Next we must consider whether the letter constitutes a deed. This is crucial because the only method of concurrently giving an estate in land and of perfecting the gift is by executing a deed conveying the property to the donee. 41 tex. Jur 3d Gifts § 31 (1998) (citing Wooldridge v. Hancock, 70 Tex. 18, 6 S.W. 818 (1888)). The burden of proving a gift of real property is on the party claiming the gift was made. Woodworth v. Cortez, 660 S.W.2d 561 (Tex.App.-San Antonio1983, writ ref'd n.r.e.). In determining whether a gift was intended by execution of a deed, we look to all the facts and circumstances surrounding its execution in addition to the language of the instrument. Haile v. Holtzclaw, 414 S.W.2d 916, 927 (Tex.1967).
By statute, a deed must be in writing and must be subscribed or delivered by the conveyor or the conveyor's agent. tex. Prop.Code Ann. § 5.021 (Vernon 1984). There is no longer a requirement, as there was at common law, that a deed or instrument to effect conveyance of real property have all the formal parts of a deed formerly recognized at common law or contain technical words. If from the whole instrument a grantor and grantee can be ascertained, and there are operative words or words of grant showing an intention by the grantor to convey title to a real property interest (which is sufficiently described) to the grantee, and is signed and acknowledged by the grantor it is a deed which accomplishes a legally effective conveyance. Atlantic Richfield Co. v. Exxon Corp., 663 S.W.2d 858, 867 (Tex.App.-Houston [14th Dist.] 1983), rev'd in part on other grounds, 678 S.W.2d 944 (Tex.1984).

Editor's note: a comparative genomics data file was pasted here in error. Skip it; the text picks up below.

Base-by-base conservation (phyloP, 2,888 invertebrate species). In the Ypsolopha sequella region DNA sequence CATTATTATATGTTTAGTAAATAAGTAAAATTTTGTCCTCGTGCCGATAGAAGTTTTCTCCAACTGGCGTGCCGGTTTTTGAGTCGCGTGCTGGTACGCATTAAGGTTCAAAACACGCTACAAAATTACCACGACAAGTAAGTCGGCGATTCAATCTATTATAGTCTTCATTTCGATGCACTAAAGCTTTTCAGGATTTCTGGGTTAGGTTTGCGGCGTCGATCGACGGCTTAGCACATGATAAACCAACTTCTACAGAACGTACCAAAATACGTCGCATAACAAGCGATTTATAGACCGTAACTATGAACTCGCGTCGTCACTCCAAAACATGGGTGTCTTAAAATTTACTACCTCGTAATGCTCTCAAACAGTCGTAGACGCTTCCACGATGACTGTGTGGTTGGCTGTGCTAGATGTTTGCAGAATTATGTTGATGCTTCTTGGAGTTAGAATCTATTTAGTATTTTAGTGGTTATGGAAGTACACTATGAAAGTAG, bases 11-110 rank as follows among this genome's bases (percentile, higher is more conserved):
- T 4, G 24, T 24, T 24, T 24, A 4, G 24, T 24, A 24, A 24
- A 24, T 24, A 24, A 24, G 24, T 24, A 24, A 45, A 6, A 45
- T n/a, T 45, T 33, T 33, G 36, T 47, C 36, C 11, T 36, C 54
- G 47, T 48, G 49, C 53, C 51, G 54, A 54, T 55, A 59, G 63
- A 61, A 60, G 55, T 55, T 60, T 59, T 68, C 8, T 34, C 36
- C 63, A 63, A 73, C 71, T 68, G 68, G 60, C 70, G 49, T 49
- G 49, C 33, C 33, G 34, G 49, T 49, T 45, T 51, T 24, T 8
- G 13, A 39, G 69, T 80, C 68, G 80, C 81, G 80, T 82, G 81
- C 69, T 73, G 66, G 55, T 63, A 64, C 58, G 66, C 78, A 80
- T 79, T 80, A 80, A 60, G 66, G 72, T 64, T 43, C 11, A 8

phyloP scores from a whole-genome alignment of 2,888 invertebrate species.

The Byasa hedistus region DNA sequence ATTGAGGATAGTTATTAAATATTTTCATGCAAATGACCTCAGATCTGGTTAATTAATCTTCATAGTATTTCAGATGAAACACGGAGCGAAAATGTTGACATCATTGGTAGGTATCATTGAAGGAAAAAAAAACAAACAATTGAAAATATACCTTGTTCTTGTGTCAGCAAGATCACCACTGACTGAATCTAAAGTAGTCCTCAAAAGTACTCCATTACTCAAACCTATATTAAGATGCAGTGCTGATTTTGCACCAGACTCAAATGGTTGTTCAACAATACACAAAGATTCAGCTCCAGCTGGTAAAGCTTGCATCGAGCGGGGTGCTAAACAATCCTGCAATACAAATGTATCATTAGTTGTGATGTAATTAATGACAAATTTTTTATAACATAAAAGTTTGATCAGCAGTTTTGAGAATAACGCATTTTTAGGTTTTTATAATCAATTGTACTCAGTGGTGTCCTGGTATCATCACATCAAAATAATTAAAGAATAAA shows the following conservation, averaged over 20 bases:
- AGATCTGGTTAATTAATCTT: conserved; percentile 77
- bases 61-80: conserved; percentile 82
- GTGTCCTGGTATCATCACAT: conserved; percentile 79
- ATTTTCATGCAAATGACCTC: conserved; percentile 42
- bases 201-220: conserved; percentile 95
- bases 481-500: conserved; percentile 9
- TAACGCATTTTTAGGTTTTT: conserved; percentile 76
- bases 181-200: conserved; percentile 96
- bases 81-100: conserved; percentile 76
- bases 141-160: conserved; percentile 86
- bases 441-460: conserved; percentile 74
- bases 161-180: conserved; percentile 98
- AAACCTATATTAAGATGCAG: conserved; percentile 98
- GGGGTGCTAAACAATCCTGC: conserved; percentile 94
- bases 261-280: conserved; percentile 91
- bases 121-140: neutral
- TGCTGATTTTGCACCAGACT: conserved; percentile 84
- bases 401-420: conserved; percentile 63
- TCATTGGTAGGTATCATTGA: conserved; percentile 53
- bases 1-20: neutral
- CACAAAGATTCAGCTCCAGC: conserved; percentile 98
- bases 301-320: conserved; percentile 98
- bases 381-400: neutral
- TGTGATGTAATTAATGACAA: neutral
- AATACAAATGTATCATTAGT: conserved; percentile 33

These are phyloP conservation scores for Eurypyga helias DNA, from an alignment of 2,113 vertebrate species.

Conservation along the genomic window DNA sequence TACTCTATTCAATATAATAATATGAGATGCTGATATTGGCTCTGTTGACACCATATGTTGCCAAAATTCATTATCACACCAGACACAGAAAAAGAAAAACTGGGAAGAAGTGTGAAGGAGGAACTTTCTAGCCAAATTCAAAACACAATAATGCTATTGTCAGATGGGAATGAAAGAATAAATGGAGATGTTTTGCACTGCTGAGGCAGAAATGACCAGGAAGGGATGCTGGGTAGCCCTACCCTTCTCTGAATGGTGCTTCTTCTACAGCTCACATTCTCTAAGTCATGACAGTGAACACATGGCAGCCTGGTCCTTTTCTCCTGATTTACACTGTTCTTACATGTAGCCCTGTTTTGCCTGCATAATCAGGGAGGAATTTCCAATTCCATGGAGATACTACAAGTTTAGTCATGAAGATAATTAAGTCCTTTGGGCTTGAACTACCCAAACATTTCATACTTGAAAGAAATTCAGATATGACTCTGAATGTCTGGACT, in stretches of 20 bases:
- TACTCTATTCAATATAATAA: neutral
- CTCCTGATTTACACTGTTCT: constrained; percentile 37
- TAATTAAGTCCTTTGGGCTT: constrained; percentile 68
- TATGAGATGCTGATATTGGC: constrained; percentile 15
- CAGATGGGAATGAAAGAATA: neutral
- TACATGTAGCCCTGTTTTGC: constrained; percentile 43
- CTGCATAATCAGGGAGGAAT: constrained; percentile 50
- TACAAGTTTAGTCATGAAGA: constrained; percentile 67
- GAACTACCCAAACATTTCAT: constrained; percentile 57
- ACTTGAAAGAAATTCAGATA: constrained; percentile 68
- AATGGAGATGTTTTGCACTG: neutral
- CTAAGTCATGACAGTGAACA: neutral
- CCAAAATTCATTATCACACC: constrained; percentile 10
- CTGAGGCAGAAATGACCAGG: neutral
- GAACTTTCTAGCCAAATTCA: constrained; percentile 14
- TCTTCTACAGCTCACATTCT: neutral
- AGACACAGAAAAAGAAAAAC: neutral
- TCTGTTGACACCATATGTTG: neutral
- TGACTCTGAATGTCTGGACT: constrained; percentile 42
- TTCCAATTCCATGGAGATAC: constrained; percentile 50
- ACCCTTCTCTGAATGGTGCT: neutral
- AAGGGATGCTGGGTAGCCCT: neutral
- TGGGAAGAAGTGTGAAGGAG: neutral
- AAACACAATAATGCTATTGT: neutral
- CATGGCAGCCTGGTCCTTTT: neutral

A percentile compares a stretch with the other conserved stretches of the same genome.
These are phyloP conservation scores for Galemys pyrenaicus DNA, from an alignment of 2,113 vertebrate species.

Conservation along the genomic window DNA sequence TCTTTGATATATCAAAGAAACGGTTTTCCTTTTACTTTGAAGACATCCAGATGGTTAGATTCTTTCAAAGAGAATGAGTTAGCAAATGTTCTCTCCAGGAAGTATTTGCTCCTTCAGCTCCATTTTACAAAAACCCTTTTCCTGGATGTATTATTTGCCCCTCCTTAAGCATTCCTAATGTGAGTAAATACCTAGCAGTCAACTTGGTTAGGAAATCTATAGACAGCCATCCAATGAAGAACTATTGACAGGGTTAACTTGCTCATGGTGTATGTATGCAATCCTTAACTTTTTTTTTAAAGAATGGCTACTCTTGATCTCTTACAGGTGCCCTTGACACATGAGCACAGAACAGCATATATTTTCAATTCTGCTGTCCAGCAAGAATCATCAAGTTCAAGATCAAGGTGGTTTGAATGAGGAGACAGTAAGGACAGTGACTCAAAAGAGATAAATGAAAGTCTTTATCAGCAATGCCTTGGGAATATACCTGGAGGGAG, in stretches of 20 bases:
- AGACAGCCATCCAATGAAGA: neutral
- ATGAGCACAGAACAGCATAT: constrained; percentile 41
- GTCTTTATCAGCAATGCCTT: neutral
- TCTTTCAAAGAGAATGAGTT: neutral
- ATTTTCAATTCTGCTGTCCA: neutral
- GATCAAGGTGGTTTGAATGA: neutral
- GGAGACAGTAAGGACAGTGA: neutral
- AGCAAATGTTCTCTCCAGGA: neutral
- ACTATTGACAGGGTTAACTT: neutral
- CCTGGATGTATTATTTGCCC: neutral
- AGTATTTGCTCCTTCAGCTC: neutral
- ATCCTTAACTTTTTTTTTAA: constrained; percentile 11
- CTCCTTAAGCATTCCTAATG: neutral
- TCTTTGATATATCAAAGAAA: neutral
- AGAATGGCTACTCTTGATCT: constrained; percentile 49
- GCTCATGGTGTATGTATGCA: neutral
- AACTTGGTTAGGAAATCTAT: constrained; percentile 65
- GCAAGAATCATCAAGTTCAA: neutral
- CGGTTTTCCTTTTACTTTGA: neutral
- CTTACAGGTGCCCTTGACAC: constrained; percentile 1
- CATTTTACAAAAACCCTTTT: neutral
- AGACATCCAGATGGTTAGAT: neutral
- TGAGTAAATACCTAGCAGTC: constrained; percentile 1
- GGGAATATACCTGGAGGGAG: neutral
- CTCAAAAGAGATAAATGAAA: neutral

We find that this letter is insufficient to constitute a deed, for two reasons. First, the language of the instrument clearly contemplates future action, instructing appellants to call a lawyer and urging them to “get started as soon as you can” so they can benefit from a homestead exemption. This is not language which contemplates a completed gift. Secondly, a grantee cannot be ascertained with certainty from the face of the instrument. In the letter, appellee indicates she wants to give the property either to the community of Mark and Jean Green or, because she is uncertain as to what would happen if both she and Mark were to die, to Jean Green and her grandchildren. An attempted gift to the community would result in a tenancy in common between Mark and Jean Green. See Bradley v. Love, 60 Tex. 472 (1883); Roosth v. Roosth, 889 S.W.2d 445, 456 (Tex.App.-Houston [14th Dist.] 1994, writ denied). A gift to Jean Green and her children, however, would not. This detail, which would be vital if this letter were meant to be a deed, is instead treated as something that can be straightened out after the lawyer gets to work. We find the trial court correctly determined that this letter and its surrounding circumstances evidence an intent to make a gift in the future rather than a completed gift. Therefore summary judgment for appellee was proper.